The Law School Policy on Plagiarism
Section I.B.3. of the Law School’s Code of Student Conduct and Responsibility, found above, states that conduct which violates the Code includes “(t)he submission of plagiarized work in an academic pursuit including any use of another’s work without attribution, whether such use be verbatim or merely conceptual or structural.”
One is guilty of plagiarism if one intentionally, knowingly, or recklessly uses another’s words or ideas without attribution in written work submitted in satisfaction, or partial satisfaction, of academic or co‑curricular requirements, or in any other writings done under the auspices of the Law School. The rule against plagiarism is intended to prevent theft of another’s ideas or language by representation that they are one’s own.
Unless explicitly exempted from the attribution requirement, every writing assignment in the Law School requires attribution of ideas or language which are not the original contribution of the student submitting the written work. Since a student may at times be unsure whether the extent to which his or her reliance on another’s work without use of the same terminology requires attribution, a student is required to list all sources, consulted during the research or writing process, whose ideas may be reflected in the concepts or structure of the student’s written work.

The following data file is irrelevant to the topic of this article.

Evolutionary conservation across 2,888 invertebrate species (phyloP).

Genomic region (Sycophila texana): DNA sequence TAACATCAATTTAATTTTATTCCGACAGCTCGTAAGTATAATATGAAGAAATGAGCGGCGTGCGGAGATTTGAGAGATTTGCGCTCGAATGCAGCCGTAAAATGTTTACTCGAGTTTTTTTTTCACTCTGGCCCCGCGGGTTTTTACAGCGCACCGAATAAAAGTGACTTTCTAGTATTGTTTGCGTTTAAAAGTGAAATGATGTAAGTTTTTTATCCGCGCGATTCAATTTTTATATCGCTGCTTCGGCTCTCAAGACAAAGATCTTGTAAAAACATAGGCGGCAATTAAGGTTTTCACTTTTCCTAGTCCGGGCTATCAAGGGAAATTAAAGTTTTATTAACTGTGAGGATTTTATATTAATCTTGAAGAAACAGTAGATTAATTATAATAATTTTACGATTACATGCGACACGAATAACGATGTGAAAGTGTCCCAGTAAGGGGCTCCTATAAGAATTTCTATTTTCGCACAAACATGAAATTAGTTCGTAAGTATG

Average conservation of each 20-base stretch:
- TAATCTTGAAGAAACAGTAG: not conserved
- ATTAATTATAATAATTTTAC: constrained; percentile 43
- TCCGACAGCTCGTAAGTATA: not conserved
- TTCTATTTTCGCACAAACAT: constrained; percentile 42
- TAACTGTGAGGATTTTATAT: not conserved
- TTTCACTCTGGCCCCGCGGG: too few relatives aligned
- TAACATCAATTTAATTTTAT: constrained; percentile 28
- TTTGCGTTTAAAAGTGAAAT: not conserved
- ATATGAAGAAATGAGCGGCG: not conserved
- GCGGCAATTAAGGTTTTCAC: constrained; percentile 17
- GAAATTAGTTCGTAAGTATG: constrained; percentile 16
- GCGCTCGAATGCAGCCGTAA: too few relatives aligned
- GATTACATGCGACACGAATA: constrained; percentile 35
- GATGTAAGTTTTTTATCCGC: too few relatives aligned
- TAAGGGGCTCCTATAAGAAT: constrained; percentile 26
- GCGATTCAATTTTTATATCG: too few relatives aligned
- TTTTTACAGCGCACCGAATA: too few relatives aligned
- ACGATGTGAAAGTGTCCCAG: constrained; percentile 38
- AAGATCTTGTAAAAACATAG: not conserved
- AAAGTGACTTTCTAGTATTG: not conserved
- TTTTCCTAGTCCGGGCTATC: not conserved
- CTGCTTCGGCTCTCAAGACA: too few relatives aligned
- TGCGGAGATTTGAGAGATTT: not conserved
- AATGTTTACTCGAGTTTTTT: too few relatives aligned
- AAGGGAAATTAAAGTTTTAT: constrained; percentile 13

Attribution of use of another’s ideas or language is not required when:
a) there is an explicit exemption of the attribution requirement by the person assigning the written work, or
b) the student is writing an examination. This examination exception does not apply to papers or take‑away examinations unless there is an explicit elimination of the attribution requirement under (a) above.